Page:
Cebuana Director Joanna Vasquez Arong’s short documentary film depicts the agonizing reality experienced by the residents of Tacloban City in Leyte and Guian, Samar caused by the 2013 Supertyphoon Haiyan (Yolanda), and won the prize for Grand Jury at Slamdance Film Festival in Park City, Utah.
The 19-minute documentary is titled “Ang Papakalma sa Unos” (To Calm the Pig Inside), in which it was described as a “contemplative film that ponders the effects a typhoon leaves on a small town where myths are woven to help cope with the devastation and trauma.”
According to filmmaker Ms. Arong in the interview she gave with Slamdance, it is as a “reflective essay pondering on trauma that’s passed on from both family schisms as well as from calamities. How does one heal from personal trauma and how does a community cope and likewise heal from collective trauma.”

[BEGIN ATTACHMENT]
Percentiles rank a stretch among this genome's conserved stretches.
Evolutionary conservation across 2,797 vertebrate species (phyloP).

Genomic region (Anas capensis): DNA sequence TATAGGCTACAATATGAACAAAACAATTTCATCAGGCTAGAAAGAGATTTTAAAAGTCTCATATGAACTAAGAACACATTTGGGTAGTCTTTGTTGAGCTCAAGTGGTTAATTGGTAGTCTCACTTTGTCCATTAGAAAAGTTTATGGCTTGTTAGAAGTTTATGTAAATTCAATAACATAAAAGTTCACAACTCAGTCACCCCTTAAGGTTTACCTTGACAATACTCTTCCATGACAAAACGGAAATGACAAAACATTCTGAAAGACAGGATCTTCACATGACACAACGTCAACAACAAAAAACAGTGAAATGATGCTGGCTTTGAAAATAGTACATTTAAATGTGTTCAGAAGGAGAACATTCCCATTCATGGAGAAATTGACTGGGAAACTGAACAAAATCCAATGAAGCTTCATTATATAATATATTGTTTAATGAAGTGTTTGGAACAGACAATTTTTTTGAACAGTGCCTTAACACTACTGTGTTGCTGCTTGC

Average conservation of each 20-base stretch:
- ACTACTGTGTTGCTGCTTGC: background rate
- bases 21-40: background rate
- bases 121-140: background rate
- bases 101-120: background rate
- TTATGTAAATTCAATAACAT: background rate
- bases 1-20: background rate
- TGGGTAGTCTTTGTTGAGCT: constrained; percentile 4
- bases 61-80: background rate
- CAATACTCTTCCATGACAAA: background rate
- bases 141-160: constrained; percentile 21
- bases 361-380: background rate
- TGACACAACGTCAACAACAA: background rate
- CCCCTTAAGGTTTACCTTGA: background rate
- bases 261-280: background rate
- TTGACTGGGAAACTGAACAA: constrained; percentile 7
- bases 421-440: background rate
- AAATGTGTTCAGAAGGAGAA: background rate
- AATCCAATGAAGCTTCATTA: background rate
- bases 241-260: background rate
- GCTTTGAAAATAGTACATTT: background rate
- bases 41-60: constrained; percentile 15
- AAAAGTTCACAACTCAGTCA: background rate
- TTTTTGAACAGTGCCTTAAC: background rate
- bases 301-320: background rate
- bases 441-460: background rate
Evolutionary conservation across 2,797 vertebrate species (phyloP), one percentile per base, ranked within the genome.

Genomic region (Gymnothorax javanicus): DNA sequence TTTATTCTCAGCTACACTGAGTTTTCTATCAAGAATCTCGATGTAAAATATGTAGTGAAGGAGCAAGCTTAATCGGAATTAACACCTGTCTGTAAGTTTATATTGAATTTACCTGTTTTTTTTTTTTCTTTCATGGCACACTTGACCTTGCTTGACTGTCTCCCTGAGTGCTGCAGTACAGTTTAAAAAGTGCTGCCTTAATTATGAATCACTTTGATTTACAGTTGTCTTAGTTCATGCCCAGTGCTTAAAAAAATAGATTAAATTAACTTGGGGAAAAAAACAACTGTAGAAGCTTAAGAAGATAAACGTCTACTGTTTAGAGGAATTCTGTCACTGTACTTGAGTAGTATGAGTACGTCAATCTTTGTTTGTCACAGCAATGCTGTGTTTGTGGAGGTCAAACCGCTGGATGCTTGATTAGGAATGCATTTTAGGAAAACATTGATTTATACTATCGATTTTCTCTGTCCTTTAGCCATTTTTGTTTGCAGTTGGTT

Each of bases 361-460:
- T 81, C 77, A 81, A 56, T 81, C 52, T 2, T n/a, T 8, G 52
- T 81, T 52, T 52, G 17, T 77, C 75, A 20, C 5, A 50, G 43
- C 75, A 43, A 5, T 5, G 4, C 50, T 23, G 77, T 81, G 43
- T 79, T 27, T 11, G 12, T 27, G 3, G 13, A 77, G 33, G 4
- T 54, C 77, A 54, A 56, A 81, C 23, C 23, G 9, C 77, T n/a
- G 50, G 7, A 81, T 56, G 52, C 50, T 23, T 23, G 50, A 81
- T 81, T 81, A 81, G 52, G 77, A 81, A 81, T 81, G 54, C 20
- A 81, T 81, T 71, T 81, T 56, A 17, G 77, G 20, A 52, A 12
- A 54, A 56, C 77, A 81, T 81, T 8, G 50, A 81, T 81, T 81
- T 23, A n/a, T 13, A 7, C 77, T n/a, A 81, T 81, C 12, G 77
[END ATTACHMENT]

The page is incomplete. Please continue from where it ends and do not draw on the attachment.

“After spending weeks line producing on a film production on the devastation super typhoon Haiyan wreaked around the Philippines in 2013-2014, I felt there was another layer to the stories which hadn’t been shared yet. Locals recounted to me their reflections, disappointments, dreams and even the jokes they shared with each other in order to cope with the trauma. And through time, they continued to express their growing frustration towards the government response to their plight,” she divulged.
The award also qualifies Ms. Arong’s film for consideration in the Academy Awards’ best documentary (short subject) category next year, according to other media reports.
The Slamdance Film Festival, currently encompassing emerging artists and low-budget independent films, is a festival that has been occurring every year and been the 25th for this year. Upon restrictions to films made by first-time directors with budgets under $1 million and without US distribution, the featured festival is also held within the same schedule as the Sundance Film Festival in Park City.